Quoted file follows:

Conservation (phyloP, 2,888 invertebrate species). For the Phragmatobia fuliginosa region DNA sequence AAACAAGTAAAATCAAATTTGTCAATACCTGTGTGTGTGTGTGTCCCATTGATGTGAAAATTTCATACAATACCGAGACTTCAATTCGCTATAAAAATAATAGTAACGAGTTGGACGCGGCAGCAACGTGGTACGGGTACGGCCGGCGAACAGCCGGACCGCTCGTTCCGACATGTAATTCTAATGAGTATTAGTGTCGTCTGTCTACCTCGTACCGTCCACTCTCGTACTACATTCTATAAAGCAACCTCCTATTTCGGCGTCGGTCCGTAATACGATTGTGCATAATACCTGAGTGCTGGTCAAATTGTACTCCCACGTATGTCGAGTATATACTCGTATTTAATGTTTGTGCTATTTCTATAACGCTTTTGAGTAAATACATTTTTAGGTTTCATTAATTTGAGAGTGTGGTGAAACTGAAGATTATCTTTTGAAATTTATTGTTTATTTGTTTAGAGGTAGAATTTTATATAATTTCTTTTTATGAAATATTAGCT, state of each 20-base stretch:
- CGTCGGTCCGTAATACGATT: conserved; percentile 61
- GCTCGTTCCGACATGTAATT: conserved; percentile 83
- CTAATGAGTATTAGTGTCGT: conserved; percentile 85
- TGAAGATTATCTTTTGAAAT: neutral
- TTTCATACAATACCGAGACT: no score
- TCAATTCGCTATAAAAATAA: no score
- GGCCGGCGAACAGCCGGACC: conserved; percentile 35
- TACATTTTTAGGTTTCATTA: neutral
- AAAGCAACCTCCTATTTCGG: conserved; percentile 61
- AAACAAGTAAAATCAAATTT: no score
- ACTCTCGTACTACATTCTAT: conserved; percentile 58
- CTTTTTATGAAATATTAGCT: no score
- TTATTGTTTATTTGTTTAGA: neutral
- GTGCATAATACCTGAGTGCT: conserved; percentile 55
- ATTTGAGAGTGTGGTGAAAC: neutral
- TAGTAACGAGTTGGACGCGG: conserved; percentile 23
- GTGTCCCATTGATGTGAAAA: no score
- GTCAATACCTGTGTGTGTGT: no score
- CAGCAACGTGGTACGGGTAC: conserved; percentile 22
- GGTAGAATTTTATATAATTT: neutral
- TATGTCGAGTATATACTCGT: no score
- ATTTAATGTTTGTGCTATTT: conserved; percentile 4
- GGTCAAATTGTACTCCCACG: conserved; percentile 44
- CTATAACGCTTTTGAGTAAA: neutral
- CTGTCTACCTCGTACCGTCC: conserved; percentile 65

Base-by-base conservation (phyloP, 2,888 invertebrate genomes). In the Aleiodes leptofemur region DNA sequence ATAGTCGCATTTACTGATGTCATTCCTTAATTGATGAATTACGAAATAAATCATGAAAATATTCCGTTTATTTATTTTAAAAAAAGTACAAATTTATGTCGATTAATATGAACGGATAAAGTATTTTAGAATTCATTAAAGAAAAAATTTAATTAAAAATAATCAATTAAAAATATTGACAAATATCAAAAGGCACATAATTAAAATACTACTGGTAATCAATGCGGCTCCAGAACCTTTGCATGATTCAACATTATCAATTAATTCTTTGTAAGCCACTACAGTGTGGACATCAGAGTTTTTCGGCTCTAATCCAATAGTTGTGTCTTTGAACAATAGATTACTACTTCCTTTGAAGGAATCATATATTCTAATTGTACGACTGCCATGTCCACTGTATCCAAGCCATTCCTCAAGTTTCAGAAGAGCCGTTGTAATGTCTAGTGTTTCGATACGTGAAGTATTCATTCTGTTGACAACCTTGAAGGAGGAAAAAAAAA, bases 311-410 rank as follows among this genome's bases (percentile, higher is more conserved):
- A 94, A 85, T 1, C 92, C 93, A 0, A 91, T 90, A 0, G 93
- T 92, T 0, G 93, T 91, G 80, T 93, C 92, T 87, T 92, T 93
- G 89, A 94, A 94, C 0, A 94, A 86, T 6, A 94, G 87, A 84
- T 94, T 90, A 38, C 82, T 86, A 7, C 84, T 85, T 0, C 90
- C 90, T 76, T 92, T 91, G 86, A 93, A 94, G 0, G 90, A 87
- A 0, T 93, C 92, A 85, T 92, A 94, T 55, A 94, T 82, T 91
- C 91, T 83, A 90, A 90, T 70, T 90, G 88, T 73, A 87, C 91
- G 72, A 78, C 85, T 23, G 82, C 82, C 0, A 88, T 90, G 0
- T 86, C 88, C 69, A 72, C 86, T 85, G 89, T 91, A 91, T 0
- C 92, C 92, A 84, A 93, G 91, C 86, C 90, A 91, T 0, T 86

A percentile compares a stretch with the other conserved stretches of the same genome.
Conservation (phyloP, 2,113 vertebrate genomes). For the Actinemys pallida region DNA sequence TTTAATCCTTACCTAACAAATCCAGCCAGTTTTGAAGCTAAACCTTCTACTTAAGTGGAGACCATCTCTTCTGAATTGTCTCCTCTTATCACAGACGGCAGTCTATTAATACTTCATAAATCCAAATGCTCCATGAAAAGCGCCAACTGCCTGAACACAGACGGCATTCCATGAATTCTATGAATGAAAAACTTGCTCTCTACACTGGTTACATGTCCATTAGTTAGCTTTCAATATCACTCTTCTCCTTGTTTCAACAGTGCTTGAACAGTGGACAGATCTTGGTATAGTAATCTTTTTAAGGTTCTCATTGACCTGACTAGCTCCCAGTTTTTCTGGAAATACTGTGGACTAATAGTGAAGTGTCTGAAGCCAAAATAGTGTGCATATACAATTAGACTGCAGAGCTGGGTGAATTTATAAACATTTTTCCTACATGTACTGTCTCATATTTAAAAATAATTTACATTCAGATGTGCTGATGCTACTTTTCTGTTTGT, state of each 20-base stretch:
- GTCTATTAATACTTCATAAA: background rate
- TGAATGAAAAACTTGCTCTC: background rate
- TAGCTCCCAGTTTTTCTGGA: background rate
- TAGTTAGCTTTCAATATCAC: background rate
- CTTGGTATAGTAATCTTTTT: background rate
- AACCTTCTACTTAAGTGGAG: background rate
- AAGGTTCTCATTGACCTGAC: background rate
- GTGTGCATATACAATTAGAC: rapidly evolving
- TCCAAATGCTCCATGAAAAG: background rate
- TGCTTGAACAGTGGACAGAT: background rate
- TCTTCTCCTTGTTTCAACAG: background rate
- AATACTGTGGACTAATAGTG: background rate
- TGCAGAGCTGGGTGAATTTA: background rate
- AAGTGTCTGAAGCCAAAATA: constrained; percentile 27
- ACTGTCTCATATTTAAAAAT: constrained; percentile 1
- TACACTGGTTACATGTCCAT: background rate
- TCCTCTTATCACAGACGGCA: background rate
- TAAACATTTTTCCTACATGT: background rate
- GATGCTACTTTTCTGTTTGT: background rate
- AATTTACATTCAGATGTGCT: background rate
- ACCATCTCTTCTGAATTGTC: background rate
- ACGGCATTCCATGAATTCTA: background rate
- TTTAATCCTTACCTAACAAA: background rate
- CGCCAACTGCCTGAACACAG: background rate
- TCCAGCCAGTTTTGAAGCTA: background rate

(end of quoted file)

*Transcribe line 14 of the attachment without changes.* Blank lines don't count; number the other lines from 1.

- TTATTGTTTATTTGTTTAGA: neutral